Our parents teach us what is to eat. But this process begins well before the fight to get toddlers to eat their veggies. Not only do our parents give us the genes that define our taste receptors, research suggests that what women eat while pregnant and breastfeeding might also affect their child’s taste preferences later life.
Back in the 1980s and 90s, researchers showed that the amniotic fluid (that surrounds the fetus while it grows) can be flavoured by the mother’s diet. In one study, researchers gave pregnant women garlic or sugar capsules. A panel of volunteers then smelt samples of the fluid, and correctly picked out the garlic-eating mothers.
This added to observations made by doctors of unusually smelling amniotic fluid when mothers had eaten spicy food prior to giving birth.
A foetus starts swallowing amniotic fluid at about ten to 12 weeks gestation. They swallow hundreds of millilitres a day. It is thought that sense of taste and smell are well-developed by 21 weeks, well before they will eat or drink on their own.
So, the changing flavours of the amniotic fluid caused by mum’s diet are likely detected by the baby, and may help program the baby’s flavour preferences.
Human babies whose mums drank a moderate amount of alcohol during pregnancy responded more positively to the smell of alcohol than unexposed babies. This preference may carry into later life.
Prenatal alcohol exposure is associated with alcohol problems in young adults, even when factors such as genetics, environment and socioeconomic status are taken into account. This suggests that exposure in the womb may change taste perception in later life.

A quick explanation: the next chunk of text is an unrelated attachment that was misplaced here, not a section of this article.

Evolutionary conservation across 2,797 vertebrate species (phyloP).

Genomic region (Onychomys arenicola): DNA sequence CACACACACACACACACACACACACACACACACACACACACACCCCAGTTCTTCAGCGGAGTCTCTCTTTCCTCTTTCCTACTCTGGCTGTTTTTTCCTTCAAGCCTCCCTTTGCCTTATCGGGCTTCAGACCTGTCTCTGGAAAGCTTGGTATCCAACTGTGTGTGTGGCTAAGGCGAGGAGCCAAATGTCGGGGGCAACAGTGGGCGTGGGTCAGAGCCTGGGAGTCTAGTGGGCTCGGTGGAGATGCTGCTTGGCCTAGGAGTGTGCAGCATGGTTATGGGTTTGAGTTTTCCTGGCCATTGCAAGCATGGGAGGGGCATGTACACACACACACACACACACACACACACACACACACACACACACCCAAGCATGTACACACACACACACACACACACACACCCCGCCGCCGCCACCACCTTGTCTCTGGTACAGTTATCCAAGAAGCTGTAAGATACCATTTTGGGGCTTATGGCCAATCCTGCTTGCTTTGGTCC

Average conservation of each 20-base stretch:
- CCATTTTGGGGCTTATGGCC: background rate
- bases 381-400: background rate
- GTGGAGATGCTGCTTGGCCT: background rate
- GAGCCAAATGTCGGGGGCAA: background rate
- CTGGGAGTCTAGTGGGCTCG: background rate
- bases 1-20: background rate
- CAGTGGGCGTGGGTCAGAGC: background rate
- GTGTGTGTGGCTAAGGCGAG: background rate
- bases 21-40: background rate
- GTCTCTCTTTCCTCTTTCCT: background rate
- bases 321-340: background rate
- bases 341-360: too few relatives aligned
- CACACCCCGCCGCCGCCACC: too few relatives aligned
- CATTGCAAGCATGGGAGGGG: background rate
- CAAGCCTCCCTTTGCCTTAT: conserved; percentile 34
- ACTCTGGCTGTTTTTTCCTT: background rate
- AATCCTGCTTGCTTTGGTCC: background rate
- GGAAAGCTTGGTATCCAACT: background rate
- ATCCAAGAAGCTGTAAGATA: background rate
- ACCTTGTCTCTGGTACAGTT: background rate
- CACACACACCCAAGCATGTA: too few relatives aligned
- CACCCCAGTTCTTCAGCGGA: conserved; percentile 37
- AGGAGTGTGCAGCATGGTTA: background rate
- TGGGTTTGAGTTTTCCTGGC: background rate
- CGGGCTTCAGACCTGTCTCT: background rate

Researchers have tested the maternal diet/offspring taste theory in controlled experiments by giving mothers particular foods, and then testing the reaction the babies have to these foods. In one study 12 pregnant women ate foods containing aniseed, and 12 did not. After birth, babies were given anise-flavoured syrup. Those who were exposed to aniseed before birth responded more positively than those who were not exposed.
The same has been shown with carrots. Mothers were given large amounts of carrot juice, or asked to avoid carrots while pregnant. At six months of age babies were offered cereal made with water or carrot juice. The babies whose mothers drank carrot juice ate more of and responded more positively to the carrot juice cereal.
This transfer of flavours from mum to baby can continue after birth. The carrot juice study also included a group of women who avoided carrots during pregnancy, but drank carrot juice while breastfeeding. Similar research has shown that other flavours such as caraway, vanilla, and mint are transferred in breast milk. Interestingly, researchers also tried banana flavour but did not appear to show up in breast milk.
Why might this happen? From an evolutionary perspective, it makes sense that a child should eat the foods their mother ate. By sharing the flavours, mum is indicating that those foods are safe and available.
Breastfed children seem to be exposed to more flavours through breast milk. An Australian study showed that at two years of age, the longer children were breastfed, the higher variety of foods they had in their diet. Other researchers reported that children who were breastfed were less fussy and more likely to try new foods.
The bottom line? A mum’s diet during pregnancy may influence her baby’s taste. But how this works is not yet clear. It’s also important to note that the human studies in this field are often small cohorts.
How long this influence lasts is also not clear. As we age, additional factors (cultural, social, economic) influence our taste and diet and the further removed you are from the exposure, the harder it is to study.
So a mother’s healthy and varied diet during pregnancy might give her child a head start to healthy eating. There are plenty more opportunities to expose children to positive habits in later life. So if you could only stomach salty crackers during your pregnancy, you have time to catch up.
Authors: Emma Beckett, Doctoral scholar, Human Molecular Nutrition Laboratory & Casual Academic, University of Newcastle and Zoe Yates, Lecturer in Biomedical Sciences, University of Newcastle
Photo: Anthea Sieveking. Wellcome Images. This article was originally published on The Conversation.